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Does a Prehospital Electrocardiogram Improve Myocardial Infarction Care?

April 14, 2014

Does a Prehospital Electrocardiogram Improve Myocardial Infarction Care?

  1. Daniel J. Pallin, MD, MPH

An observational study in England and Wales correlates obtaining a prehospital ECG with better care and outcomes.

  1. Daniel J. Pallin, MD, MPH

Most emergency medical services (EMS) systems can perform prehospital electrocardiograms (ECGs), and some can even bypass the emergency department to transport patients straight to the catheterization lab. However, debate continues about whether specific prehospital interventions actually improve patient care or outcomes. Investigators reviewed a national myocardial infarction (MI) registry in England and Wales to determine whether obtaining a prehospital ECG was associated with better processes of care and patient outcomes.

Of 288,990 MI patients transported to the hospital by EMS between 2005 and 2009, 50% received prehospital ECGs, and 32% did not (ECG status was unknown for 18%). Among patients with ST segment elevation myocardial infarction, those with a prehospital ECG were more likely than those without to undergo reperfusion (84% vs. 74%), have a call-to-balloon time <90 minutes (28% vs. 21%), and have an arrival-to-fibrinolysis time <30 minutes (91% vs. 84%). Overall, 30-day mortality was lower in patients with a prehospital ECG (7.4% vs. 8.2%).

Comment

There may be reasons why some patients received prehospital electrocardiograms and others did not: The ones who did not may have been sicker or may have had more obscure presentations. Although this study is flawed by its design, its findings are consistent with those of other studies showing that obtaining a prehospital ECG shortens time to treatment and improves care (NEJM JW Emerg Med Apr 5 2013, NEJM JW Emerg Med Oct 17 2008).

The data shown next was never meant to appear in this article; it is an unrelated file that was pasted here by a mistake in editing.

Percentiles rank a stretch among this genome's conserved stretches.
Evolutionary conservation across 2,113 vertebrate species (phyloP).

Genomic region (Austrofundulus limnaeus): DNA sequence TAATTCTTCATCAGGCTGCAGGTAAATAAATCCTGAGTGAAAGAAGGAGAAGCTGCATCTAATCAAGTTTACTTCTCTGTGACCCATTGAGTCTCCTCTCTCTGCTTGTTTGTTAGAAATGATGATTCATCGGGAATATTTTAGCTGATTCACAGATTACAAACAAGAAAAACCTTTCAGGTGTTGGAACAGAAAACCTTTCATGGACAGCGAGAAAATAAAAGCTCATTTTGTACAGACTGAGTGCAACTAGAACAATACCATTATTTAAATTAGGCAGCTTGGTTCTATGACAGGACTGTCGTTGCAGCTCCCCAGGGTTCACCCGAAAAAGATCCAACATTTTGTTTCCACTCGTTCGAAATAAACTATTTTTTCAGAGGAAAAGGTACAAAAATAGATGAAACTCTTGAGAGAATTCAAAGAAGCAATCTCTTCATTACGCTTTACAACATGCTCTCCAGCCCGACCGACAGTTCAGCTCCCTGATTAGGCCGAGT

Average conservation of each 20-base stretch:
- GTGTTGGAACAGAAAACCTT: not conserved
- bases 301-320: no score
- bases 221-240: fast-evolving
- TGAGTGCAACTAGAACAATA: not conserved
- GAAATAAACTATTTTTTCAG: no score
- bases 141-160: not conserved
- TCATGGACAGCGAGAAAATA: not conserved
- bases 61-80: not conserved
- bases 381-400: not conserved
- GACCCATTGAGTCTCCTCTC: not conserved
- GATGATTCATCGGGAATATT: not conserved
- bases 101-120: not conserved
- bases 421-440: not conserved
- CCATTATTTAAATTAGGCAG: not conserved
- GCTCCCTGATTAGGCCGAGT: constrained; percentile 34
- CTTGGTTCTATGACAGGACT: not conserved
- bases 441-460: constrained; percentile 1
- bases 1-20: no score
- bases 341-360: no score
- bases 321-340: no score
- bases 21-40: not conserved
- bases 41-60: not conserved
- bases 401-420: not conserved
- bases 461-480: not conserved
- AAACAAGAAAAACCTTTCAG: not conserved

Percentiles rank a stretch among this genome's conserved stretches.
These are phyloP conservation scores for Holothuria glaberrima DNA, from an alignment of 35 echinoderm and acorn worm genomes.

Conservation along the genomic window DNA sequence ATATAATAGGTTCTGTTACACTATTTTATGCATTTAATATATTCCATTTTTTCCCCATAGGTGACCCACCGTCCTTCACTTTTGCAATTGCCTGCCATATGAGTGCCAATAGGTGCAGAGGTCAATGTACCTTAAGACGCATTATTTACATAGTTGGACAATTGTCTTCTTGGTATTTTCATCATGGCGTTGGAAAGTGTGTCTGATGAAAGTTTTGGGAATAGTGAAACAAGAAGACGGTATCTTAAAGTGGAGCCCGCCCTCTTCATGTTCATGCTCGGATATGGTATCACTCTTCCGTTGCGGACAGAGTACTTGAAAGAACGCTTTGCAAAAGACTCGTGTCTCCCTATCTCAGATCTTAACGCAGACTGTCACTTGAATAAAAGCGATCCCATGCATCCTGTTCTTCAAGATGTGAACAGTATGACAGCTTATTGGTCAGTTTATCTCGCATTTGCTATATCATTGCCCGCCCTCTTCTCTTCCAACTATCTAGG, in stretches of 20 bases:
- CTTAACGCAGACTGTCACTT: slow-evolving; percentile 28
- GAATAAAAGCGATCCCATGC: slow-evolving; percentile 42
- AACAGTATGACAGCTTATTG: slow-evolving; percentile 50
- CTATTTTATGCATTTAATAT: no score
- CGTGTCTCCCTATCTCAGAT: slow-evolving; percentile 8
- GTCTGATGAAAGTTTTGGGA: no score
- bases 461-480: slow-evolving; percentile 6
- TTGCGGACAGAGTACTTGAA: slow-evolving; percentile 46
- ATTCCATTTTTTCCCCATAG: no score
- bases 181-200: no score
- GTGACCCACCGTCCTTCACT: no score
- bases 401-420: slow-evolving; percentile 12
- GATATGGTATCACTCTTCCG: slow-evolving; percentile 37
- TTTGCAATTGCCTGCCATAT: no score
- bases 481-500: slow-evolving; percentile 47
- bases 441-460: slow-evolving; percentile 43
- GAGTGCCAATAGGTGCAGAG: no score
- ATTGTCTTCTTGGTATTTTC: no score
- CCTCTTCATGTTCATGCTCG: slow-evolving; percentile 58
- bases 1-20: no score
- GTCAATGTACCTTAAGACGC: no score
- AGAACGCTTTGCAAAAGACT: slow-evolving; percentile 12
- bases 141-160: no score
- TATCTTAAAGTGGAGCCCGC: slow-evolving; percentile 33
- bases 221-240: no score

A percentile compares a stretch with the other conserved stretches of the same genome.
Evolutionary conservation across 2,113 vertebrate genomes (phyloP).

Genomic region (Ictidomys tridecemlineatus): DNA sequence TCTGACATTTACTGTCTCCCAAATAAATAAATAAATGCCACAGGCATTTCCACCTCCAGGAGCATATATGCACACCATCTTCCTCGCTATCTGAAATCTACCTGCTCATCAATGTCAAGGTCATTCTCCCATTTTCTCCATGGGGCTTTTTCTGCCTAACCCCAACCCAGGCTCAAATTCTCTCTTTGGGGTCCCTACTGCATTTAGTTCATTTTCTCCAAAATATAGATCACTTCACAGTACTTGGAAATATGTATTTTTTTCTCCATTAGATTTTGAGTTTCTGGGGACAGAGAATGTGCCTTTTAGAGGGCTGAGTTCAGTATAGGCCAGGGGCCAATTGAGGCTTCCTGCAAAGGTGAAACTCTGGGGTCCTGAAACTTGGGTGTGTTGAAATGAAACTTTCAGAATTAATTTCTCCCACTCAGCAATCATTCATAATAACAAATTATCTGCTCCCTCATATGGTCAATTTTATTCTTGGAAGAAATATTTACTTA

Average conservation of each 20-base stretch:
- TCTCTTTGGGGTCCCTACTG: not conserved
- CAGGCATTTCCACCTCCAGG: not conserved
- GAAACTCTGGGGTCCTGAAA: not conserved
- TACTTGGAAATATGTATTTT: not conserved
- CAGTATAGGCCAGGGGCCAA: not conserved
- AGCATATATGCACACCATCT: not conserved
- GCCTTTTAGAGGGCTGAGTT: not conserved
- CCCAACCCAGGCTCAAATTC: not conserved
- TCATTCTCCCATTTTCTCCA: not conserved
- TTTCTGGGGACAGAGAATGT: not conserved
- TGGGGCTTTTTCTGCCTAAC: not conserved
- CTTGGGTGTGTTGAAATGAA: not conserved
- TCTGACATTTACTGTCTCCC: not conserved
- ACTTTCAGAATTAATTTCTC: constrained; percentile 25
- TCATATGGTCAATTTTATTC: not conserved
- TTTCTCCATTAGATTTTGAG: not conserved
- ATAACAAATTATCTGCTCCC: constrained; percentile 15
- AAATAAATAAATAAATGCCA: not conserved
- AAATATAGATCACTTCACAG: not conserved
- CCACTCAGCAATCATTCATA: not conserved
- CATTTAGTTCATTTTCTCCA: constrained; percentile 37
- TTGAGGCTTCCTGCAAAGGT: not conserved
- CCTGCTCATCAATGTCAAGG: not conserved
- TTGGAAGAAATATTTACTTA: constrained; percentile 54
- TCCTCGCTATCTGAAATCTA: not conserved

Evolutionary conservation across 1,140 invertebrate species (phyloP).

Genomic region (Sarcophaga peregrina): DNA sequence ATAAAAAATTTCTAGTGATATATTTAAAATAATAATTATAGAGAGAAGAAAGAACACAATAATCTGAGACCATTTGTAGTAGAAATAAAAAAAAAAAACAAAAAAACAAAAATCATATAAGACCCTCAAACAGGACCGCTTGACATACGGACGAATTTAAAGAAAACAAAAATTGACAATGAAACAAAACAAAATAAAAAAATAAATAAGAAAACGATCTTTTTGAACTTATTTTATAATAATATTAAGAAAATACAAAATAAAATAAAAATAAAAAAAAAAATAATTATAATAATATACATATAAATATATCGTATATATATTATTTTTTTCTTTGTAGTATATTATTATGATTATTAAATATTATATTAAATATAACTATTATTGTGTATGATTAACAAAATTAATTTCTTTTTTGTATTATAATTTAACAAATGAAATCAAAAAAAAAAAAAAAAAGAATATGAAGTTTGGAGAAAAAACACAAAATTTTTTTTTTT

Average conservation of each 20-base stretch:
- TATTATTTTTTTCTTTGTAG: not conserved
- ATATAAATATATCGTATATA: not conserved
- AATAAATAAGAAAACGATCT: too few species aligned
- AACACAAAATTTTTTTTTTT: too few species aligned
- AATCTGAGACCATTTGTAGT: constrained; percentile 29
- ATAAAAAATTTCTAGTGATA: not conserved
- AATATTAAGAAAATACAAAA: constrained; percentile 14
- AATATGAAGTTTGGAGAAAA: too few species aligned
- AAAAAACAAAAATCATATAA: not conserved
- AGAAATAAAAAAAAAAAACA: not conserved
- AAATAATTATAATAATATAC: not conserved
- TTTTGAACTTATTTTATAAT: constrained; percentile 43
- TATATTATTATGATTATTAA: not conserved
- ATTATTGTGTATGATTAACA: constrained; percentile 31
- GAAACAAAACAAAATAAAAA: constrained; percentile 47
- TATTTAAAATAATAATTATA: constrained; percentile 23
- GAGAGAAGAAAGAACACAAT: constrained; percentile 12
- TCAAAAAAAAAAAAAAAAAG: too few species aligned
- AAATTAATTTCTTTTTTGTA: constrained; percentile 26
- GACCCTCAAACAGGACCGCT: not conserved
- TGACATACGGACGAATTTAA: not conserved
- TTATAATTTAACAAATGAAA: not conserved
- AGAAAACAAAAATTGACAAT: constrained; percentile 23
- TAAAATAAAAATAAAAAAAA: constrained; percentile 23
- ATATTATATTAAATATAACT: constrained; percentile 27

• Disclosures for Daniel J. Pallin, MD, MPH at time of publication Grant / research support Agency for Healthcare Research and Quality; Department of Defense; Massachusetts Coalition for the Prevention of Medical Errors; NIH

Citation(s):

Reader Comments (2)

Brendan Carmody M.D. Physician, Emergency Medicine, Suburban Hospital

The biggest value aside from faster care is the decreased resource utilization. A pre-hospital EKG lessens the frequency of false activations of the cath lab team.

Robert Dunn MBBS FACEM Physician, Emergency Medicine

As only patients with a discharge diagnosis of ACS were included, this study cannot evaluate the potentially harmful effects of false positive ECGs in the presumably millions of prehospital ECGs taken. Also, the baseline rates of STEMI were markedly different in the ECG vs no ECG groups, almost certainly indicating significant bias in the selection of cases to receive perform ECG. No valid conclusions can be reached regarding the usefulness of the prehospital ECG in this non randomised, selection biased study that excludes the majority of the population of interest (i.e. all patients who activate EMS with possible myocardial ischaemia).

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